Ayi Zhao whispered, ” Tian ming.” It’s the mandate of heaven.

Jian-jun reached over and took her hand.

He and Faith both knew that saying the words was no different than criticizing the party directly. In historical terms, it meant that the government had lost its legitimacy, and withdrawing the mandate was the way heaven authorized an uprising. Tian ming had justified every dynastic change for three thousand years and explained every earthquake and flood. Even Communist Party members feared the phrase.

What had always bothered Faith about the concept was that it was circular: The success of an uprising meant that the mandate had truly been withdrawn; the failure, that it hadn’t, and millions of lives had been sacrificed over the centuries determining heaven’s intentions.

Ayi Zhao raised a finger and said, “All that is solid melts into air, all that is holy is profaned.”

Faith cast a questioning look at Jian-jun. It sounded to her as though Ayi Zhao had quoted a lost stanza from Yeats’s “Second Coming.” She saw, more than spoke, the famous lines in her mind.

Things fall apart; the centre cannot hold;

Mere anarchy is loosed upon the world,

The blood-dimmed tide is loosed…

“It’s from Karl Marx,” Jian-jun said. “From the Communist Manifesto. Grandmother was a party member in the 1940s, but Mao purged her for supporting Deng Xiaoping’s reforms in the 1970s.”

He pointed toward the front door.

“She was sent to a forced labor and reeducation camp outside of Chengdu for five years, but was taken back into the party when Deng took power. Then in the 1980s she was purged again when she protested the Tiananmen Square massacre and Deng’s support of the wealthy against the poor.”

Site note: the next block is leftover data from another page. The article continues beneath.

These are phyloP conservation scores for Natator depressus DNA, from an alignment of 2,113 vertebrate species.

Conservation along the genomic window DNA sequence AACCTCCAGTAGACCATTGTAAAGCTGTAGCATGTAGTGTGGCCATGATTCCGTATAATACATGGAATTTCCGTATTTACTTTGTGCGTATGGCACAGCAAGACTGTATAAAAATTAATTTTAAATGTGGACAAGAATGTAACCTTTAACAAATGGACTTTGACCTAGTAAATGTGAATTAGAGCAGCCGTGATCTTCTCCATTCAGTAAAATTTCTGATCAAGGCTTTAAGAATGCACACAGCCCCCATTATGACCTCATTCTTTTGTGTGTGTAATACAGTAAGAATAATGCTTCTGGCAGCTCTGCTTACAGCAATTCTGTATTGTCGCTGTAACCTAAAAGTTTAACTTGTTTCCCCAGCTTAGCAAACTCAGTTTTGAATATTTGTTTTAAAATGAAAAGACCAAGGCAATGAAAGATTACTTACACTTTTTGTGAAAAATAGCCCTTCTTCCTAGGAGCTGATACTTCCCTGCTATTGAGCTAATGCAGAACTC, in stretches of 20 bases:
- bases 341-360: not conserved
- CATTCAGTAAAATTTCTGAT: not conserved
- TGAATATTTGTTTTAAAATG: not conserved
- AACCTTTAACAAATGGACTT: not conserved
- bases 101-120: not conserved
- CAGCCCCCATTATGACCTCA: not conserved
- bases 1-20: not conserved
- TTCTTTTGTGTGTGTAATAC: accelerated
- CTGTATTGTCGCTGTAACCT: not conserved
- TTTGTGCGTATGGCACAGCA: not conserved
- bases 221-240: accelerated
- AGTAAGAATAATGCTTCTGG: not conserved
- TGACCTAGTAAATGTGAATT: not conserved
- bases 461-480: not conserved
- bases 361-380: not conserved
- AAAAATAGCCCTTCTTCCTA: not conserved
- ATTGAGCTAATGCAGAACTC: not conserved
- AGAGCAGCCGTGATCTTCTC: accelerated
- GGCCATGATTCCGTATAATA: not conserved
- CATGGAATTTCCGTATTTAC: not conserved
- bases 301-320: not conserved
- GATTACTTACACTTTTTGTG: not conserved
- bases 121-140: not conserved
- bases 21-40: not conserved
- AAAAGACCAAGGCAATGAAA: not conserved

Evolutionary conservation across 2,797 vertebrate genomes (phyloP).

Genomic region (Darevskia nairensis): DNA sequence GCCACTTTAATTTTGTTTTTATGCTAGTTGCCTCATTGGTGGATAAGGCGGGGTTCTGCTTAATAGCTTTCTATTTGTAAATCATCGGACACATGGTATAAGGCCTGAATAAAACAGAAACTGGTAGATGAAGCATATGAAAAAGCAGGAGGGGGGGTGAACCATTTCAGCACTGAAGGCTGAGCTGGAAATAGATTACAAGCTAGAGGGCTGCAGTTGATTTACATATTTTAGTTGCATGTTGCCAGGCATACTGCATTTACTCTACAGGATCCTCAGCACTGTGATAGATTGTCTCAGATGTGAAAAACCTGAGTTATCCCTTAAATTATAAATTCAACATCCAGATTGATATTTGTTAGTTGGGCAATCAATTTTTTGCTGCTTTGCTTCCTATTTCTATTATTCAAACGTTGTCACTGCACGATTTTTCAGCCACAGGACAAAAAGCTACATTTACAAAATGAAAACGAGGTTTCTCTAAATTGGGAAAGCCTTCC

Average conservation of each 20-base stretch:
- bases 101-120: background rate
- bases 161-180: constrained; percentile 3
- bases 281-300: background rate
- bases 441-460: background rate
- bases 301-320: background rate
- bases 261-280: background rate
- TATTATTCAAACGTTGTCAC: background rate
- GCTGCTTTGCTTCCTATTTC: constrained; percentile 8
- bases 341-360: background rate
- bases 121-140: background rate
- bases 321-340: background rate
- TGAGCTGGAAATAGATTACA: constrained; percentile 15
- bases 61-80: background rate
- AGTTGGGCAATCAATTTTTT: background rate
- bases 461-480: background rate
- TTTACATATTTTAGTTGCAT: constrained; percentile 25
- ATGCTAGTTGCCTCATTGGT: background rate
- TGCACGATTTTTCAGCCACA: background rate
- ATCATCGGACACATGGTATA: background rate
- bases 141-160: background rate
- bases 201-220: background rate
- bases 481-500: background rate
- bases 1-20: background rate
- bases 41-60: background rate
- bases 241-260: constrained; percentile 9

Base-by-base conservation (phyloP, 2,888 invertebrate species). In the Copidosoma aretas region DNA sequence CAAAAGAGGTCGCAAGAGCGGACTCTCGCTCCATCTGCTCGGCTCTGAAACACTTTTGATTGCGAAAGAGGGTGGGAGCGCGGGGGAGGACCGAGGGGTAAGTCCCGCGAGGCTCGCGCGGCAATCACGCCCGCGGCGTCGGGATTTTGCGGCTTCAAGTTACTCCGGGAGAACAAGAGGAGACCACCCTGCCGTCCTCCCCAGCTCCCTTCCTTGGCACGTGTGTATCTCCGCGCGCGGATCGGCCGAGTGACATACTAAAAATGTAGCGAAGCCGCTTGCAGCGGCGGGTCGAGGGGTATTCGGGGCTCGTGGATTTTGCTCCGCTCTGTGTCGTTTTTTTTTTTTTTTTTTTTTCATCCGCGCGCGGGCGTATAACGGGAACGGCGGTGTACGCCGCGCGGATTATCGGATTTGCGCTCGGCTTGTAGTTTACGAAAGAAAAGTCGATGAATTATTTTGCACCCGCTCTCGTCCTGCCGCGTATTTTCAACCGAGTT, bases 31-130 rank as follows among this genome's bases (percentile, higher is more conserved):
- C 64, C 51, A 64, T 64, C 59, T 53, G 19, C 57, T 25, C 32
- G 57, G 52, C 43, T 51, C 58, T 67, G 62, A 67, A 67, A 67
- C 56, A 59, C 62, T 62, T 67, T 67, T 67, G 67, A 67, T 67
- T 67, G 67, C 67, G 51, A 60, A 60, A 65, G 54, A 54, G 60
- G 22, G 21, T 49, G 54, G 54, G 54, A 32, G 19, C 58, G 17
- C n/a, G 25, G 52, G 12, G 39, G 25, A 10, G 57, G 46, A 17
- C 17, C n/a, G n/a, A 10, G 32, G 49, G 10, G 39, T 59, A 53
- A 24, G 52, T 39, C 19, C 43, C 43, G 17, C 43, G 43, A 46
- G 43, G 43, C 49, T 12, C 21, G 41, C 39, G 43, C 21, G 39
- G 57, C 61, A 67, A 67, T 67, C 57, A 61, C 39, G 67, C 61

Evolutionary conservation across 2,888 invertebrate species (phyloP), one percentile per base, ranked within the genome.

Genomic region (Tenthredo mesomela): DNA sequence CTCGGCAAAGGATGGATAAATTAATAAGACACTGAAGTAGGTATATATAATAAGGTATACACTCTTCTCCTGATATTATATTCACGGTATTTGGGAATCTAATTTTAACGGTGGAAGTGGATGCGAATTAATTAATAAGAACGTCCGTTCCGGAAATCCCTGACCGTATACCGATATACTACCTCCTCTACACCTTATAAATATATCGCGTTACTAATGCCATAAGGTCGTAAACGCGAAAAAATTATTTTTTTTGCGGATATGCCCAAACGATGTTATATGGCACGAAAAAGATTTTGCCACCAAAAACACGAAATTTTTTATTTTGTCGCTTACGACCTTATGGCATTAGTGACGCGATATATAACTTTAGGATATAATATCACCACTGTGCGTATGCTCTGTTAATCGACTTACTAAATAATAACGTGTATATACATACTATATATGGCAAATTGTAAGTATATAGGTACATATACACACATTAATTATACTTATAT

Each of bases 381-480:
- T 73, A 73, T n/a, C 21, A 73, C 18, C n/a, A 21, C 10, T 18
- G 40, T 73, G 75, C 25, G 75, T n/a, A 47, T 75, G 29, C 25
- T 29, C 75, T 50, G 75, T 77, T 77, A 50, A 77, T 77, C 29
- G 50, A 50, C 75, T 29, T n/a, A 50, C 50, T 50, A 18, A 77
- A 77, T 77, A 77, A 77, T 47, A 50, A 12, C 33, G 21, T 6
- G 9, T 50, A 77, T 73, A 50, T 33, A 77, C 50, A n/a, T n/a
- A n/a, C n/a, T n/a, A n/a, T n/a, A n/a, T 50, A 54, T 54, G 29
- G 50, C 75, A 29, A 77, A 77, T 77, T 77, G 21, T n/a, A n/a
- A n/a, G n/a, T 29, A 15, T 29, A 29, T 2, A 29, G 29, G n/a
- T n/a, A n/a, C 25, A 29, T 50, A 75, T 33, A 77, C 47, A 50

He held out his arms, as if to encompass the village.

“That’s why she’s living up here now. But she remains a hero to those living below. The government can’t kill her or imprison her without inciting bloodshed. She’s like Burma’s Aung San Suu Kyi-except that the condition of her freedom and her continued living is silence.”

Jian-jun looked at his grandmother, then back at Faith, his gaze seeming to classify her as a Westerner who saw Communism not as a theory, but as a peasant society’s delusion.

“For people of my grandmother’s generation,” Jian-jun said, “Communism wasn’t an economic system as much as a philosophy of life and a cry of resistance against foreign occupation, a proclamation of the dignity of labor, even the labor of peasants and farmers.”

He pressed his fingers against his chest.

“I’m a Christian,” he said, “but does that mean I believe everything in the Bible? Would I turn my cheek if someone harmed my grandmother? ”

His voice rose, as though he was repeating an argument he’d already had with himself or with an unseen enemy.

“Do I believe with Jesus that non-Christians are a brood of vipers and that justifies their murder? Do I believe that Christ will return and lead an army that will torment and torture the unbelievers? ”

Ayi Zhao looked at her grandson and nodded.

“The people of my grandmother’s generation weren’t deluded. They knew that China was an agricultural country. They knew that it didn’t have the industrial and economic development that Marx said was the precondition of Communism.” Jian-jun spread his arms again.

“What did they know of capitalism? Only British and German and French imperialism and Japanese occupation. The people of her generation weren’t stupid, but they, and the generations that followed them, were betrayed.”

Jian-jun’s words made Faith realize that there were two empty seats at her table.

“What about your parents?” she asked. “Did they follow your grandmother into the party?”

Ayi Zhao and Jian-jun both stiffened.

“I’m sorry,” Faith said, “I didn’t mean-”

“In China,” Jian-jun said, “we still believe in the Confucian virtue of filial piety. We take care of our parents.” He locked his eyes on Faith’s. “The last thing I did before leaving Chengdu to come here and check on grandmother was hide them from the mob.”